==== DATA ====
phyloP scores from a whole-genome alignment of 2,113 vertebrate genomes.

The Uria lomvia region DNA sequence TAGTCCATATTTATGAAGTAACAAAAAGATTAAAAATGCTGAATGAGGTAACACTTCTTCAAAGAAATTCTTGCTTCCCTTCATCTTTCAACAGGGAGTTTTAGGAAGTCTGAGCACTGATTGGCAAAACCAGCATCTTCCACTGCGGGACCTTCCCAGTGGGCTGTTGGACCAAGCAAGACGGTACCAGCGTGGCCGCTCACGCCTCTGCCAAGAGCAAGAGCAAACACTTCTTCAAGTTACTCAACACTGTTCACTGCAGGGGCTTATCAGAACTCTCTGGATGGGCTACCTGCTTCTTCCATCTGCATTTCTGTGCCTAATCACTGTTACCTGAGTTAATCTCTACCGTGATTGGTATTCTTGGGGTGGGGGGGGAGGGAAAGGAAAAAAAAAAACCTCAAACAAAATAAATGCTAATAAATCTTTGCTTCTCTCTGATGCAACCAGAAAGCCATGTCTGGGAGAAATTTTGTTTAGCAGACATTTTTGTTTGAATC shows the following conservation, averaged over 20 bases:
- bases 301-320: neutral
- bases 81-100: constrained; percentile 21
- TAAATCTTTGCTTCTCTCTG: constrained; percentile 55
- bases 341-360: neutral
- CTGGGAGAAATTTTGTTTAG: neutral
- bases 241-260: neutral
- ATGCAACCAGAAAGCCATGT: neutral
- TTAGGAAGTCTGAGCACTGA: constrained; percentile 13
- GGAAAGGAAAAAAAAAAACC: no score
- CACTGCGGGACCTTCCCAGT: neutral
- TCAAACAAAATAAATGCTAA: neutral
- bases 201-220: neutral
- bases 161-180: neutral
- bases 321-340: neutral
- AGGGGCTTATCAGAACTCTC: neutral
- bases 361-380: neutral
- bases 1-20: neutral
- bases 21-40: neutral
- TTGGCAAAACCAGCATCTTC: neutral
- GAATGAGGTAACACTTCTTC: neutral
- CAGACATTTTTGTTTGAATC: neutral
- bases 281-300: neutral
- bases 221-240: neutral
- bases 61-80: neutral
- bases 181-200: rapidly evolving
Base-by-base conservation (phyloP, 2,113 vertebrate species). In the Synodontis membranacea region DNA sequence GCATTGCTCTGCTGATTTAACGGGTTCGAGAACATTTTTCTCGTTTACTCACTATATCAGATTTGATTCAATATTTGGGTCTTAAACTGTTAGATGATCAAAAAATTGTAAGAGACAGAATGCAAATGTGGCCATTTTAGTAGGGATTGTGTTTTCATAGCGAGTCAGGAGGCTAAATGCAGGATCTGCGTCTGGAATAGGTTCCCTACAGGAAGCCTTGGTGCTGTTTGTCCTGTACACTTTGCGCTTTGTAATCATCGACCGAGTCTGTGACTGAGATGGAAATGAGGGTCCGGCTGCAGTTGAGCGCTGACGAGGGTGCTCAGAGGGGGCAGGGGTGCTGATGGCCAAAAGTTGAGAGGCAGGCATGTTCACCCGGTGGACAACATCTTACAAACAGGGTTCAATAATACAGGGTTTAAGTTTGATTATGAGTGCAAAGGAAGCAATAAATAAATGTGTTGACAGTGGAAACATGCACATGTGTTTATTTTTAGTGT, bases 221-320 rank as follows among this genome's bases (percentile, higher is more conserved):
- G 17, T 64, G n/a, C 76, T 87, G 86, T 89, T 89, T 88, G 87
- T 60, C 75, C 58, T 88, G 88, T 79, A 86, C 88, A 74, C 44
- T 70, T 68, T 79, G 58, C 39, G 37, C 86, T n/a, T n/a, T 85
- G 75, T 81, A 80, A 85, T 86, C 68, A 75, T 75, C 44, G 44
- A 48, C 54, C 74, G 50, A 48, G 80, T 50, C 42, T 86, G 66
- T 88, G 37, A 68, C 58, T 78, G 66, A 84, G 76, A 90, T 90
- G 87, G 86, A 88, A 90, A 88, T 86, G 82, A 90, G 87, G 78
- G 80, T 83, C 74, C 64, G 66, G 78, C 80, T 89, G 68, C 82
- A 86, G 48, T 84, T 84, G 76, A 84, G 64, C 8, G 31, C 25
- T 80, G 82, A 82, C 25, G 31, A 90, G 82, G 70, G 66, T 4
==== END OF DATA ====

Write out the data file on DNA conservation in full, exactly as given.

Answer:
phyloP scores from a whole-genome alignment of 2,113 vertebrate genomes.

The Uria lomvia region DNA sequence TAGTCCATATTTATGAAGTAACAAAAAGATTAAAAATGCTGAATGAGGTAACACTTCTTCAAAGAAATTCTTGCTTCCCTTCATCTTTCAACAGGGAGTTTTAGGAAGTCTGAGCACTGATTGGCAAAACCAGCATCTTCCACTGCGGGACCTTCCCAGTGGGCTGTTGGACCAAGCAAGACGGTACCAGCGTGGCCGCTCACGCCTCTGCCAAGAGCAAGAGCAAACACTTCTTCAAGTTACTCAACACTGTTCACTGCAGGGGCTTATCAGAACTCTCTGGATGGGCTACCTGCTTCTTCCATCTGCATTTCTGTGCCTAATCACTGTTACCTGAGTTAATCTCTACCGTGATTGGTATTCTTGGGGTGGGGGGGGAGGGAAAGGAAAAAAAAAAACCTCAAACAAAATAAATGCTAATAAATCTTTGCTTCTCTCTGATGCAACCAGAAAGCCATGTCTGGGAGAAATTTTGTTTAGCAGACATTTTTGTTTGAATC shows the following conservation, averaged over 20 bases:
- bases 301-320: neutral
- bases 81-100: constrained; percentile 21
- TAAATCTTTGCTTCTCTCTG: constrained; percentile 55
- bases 341-360: neutral
- CTGGGAGAAATTTTGTTTAG: neutral
- bases 241-260: neutral
- ATGCAACCAGAAAGCCATGT: neutral
- TTAGGAAGTCTGAGCACTGA: constrained; percentile 13
- GGAAAGGAAAAAAAAAAACC: no score
- CACTGCGGGACCTTCCCAGT: neutral
- TCAAACAAAATAAATGCTAA: neutral
- bases 201-220: neutral
- bases 161-180: neutral
- bases 321-340: neutral
- AGGGGCTTATCAGAACTCTC: neutral
- bases 361-380: neutral
- bases 1-20: neutral
- bases 21-40: neutral
- TTGGCAAAACCAGCATCTTC: neutral
- GAATGAGGTAACACTTCTTC: neutral
- CAGACATTTTTGTTTGAATC: neutral
- bases 281-300: neutral
- bases 221-240: neutral
- bases 61-80: neutral
- bases 181-200: rapidly evolving
Base-by-base conservation (phyloP, 2,113 vertebrate species). In the Synodontis membranacea region DNA sequence GCATTGCTCTGCTGATTTAACGGGTTCGAGAACATTTTTCTCGTTTACTCACTATATCAGATTTGATTCAATATTTGGGTCTTAAACTGTTAGATGATCAAAAAATTGTAAGAGACAGAATGCAAATGTGGCCATTTTAGTAGGGATTGTGTTTTCATAGCGAGTCAGGAGGCTAAATGCAGGATCTGCGTCTGGAATAGGTTCCCTACAGGAAGCCTTGGTGCTGTTTGTCCTGTACACTTTGCGCTTTGTAATCATCGACCGAGTCTGTGACTGAGATGGAAATGAGGGTCCGGCTGCAGTTGAGCGCTGACGAGGGTGCTCAGAGGGGGCAGGGGTGCTGATGGCCAAAAGTTGAGAGGCAGGCATGTTCACCCGGTGGACAACATCTTACAAACAGGGTTCAATAATACAGGGTTTAAGTTTGATTATGAGTGCAAAGGAAGCAATAAATAAATGTGTTGACAGTGGAAACATGCACATGTGTTTATTTTTAGTGT, bases 221-320 rank as follows among this genome's bases (percentile, higher is more conserved):
- G 17, T 64, G n/a, C 76, T 87, G 86, T 89, T 89, T 88, G 87
- T 60, C 75, C 58, T 88, G 88, T 79, A 86, C 88, A 74, C 44
- T 70, T 68, T 79, G 58, C 39, G 37, C 86, T n/a, T n/a, T 85
- G 75, T 81, A 80, A 85, T 86, C 68, A 75, T 75, C 44, G 44
- A 48, C 54, C 74, G 50, A 48, G 80, T 50, C 42, T 86, G 66
- T 88, G 37, A 68, C 58, T 78, G 66, A 84, G 76, A 90, T 90
- G 87, G 86, A 88, A 90, A 88, T 86, G 82, A 90, G 87, G 78
- G 80, T 83, C 74, C 64, G 66, G 78, C 80, T 89, G 68, C 82
- A 86, G 48, T 84, T 84, G 76, A 84, G 64, C 8, G 31, C 25
- T 80, G 82, A 82, C 25, G 31, A 90, G 82, G 70, G 66, T 4